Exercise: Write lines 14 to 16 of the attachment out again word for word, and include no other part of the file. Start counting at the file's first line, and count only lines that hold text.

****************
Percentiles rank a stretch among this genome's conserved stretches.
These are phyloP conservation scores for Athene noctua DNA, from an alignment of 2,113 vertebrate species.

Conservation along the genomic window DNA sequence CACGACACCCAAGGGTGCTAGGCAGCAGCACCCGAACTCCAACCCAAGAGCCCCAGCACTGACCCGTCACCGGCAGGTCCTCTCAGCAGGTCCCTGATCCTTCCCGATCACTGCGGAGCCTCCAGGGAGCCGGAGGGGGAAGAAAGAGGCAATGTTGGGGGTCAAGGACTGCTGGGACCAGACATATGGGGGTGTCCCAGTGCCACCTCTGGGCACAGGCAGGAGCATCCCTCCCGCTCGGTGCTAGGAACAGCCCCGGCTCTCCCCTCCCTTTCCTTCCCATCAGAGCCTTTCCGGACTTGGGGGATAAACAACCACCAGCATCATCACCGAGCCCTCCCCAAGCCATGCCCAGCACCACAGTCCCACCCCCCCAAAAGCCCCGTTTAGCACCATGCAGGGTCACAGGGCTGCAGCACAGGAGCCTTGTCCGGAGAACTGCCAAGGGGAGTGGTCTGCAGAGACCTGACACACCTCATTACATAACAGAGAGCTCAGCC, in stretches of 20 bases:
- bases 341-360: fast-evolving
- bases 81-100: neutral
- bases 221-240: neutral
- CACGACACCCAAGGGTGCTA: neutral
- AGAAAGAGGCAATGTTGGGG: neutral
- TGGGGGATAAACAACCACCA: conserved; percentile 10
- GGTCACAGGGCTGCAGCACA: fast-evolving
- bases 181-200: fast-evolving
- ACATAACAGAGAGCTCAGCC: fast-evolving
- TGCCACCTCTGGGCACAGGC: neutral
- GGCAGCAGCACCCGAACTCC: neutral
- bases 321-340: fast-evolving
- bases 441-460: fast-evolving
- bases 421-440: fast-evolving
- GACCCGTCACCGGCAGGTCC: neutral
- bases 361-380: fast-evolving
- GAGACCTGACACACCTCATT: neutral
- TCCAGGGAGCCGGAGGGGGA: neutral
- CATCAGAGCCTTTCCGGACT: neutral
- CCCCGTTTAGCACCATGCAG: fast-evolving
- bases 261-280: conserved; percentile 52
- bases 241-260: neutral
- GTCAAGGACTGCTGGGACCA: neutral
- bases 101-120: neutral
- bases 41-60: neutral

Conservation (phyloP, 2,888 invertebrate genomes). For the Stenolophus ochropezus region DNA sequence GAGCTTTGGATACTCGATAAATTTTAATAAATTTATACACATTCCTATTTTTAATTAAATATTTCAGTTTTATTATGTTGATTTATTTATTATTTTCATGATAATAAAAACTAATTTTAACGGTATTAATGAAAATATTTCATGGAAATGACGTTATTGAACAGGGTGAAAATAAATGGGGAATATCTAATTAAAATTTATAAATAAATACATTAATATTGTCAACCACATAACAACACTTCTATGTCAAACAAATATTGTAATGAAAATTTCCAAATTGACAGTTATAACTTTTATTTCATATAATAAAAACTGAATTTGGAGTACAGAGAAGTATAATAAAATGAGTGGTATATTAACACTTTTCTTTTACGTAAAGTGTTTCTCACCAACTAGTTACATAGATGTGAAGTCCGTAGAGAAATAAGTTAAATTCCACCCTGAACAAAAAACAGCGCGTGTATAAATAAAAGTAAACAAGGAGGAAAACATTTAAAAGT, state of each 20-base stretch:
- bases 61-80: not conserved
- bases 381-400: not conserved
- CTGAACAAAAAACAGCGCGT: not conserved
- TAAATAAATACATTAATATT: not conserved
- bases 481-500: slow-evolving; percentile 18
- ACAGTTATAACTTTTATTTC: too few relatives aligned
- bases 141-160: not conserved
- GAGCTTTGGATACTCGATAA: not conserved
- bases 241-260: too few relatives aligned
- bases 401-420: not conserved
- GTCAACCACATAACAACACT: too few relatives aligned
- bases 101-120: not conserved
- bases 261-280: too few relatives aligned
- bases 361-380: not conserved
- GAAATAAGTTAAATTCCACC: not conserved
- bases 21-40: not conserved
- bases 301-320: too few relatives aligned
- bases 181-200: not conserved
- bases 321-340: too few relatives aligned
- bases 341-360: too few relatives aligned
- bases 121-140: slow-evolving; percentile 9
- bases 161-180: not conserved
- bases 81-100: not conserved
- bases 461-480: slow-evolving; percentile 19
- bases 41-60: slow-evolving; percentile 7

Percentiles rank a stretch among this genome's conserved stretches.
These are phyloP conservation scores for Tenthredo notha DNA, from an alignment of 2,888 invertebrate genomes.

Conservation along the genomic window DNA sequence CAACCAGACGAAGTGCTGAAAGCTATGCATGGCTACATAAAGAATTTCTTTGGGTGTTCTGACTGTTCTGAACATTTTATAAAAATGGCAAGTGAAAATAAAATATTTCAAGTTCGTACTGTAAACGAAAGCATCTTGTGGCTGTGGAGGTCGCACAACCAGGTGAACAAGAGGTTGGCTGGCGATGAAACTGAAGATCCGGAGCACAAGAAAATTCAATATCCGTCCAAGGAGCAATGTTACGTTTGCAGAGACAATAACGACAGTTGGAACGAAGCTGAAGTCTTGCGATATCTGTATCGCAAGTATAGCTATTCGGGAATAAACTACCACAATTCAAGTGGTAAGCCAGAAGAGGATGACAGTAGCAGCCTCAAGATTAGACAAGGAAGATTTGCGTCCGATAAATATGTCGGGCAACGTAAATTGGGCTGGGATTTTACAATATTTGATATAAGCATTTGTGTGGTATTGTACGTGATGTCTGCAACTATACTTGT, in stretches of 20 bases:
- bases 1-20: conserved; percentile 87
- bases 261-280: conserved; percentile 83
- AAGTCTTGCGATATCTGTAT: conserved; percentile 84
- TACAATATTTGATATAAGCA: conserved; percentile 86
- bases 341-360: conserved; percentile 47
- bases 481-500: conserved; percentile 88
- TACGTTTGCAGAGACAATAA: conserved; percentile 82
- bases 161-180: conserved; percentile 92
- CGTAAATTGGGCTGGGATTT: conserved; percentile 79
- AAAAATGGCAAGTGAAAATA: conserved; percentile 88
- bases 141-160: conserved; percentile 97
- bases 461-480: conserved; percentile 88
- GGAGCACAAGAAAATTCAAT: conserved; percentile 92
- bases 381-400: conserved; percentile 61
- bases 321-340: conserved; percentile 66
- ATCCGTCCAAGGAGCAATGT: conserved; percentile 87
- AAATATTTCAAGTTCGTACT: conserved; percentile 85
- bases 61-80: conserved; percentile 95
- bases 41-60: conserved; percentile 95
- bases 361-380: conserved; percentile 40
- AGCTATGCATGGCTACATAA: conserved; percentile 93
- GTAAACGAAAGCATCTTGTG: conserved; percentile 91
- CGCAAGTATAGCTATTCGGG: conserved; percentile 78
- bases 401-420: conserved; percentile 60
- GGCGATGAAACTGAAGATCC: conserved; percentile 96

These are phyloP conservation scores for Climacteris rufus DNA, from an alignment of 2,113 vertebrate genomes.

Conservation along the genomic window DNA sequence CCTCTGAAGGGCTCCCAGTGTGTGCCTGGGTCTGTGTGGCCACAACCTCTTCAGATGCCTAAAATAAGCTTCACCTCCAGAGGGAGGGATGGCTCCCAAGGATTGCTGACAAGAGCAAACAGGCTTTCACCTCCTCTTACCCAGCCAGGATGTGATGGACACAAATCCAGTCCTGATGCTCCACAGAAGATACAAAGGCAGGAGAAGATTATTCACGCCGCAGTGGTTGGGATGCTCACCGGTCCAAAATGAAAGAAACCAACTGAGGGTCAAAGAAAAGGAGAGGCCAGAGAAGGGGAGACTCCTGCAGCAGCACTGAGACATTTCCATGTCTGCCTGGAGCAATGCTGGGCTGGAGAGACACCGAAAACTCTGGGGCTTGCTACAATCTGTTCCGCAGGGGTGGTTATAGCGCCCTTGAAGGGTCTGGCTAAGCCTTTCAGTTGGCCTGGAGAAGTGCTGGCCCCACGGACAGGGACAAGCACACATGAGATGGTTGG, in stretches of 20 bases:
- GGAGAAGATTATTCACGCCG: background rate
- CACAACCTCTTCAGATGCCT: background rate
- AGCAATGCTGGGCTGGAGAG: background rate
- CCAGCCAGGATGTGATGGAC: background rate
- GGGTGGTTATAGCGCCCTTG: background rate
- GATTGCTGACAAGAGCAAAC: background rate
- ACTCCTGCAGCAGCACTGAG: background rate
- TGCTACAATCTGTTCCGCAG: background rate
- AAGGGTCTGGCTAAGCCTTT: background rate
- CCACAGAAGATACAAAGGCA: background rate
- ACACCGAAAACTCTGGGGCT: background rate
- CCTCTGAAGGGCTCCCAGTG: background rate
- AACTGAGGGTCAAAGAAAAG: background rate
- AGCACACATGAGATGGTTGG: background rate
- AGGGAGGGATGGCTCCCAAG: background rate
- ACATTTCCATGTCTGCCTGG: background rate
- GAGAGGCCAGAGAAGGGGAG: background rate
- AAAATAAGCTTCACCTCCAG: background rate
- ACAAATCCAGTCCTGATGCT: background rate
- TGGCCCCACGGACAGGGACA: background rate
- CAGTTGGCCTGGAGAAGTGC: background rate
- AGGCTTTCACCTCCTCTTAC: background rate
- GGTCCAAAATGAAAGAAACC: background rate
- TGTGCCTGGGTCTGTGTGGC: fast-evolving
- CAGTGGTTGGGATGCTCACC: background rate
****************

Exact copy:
- GGCAGCAGCACCCGAACTCC: neutral
- bases 321-340: fast-evolving
- bases 441-460: fast-evolving